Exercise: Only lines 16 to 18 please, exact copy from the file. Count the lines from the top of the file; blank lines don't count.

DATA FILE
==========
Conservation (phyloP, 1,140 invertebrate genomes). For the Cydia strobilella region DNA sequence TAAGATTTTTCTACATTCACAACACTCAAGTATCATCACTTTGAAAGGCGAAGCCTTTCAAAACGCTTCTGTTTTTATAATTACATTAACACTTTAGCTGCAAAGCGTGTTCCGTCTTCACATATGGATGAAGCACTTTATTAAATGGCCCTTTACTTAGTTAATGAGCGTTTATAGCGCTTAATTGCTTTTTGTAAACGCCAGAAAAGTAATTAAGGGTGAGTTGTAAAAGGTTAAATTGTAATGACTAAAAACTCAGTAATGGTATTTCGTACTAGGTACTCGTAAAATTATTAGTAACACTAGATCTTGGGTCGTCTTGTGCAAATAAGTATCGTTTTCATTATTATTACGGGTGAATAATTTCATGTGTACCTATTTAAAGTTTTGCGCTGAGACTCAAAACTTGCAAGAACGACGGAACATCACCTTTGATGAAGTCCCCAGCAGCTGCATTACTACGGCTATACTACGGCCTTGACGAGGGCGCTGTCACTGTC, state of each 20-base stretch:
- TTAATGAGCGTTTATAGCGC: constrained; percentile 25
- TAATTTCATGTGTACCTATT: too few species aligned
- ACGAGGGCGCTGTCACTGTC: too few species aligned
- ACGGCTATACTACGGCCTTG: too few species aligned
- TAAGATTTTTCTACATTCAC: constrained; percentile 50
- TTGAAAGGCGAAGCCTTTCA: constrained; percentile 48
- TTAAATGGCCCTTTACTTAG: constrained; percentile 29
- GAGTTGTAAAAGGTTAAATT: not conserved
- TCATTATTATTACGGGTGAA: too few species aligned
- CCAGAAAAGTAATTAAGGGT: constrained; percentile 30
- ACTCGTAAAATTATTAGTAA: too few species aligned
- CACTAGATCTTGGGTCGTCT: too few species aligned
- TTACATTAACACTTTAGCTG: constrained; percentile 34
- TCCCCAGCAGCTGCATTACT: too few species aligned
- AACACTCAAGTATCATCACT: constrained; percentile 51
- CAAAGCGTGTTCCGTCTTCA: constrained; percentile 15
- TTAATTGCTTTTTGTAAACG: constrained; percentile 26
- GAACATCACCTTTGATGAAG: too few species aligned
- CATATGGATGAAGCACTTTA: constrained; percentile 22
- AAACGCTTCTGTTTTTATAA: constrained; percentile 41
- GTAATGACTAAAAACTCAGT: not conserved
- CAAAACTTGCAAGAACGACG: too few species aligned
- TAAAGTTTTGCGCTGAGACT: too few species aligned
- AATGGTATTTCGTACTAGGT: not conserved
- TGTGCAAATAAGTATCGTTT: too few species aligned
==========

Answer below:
- AACACTCAAGTATCATCACT: constrained; percentile 51
- CAAAGCGTGTTCCGTCTTCA: constrained; percentile 15
- TTAATTGCTTTTTGTAAACG: constrained; percentile 26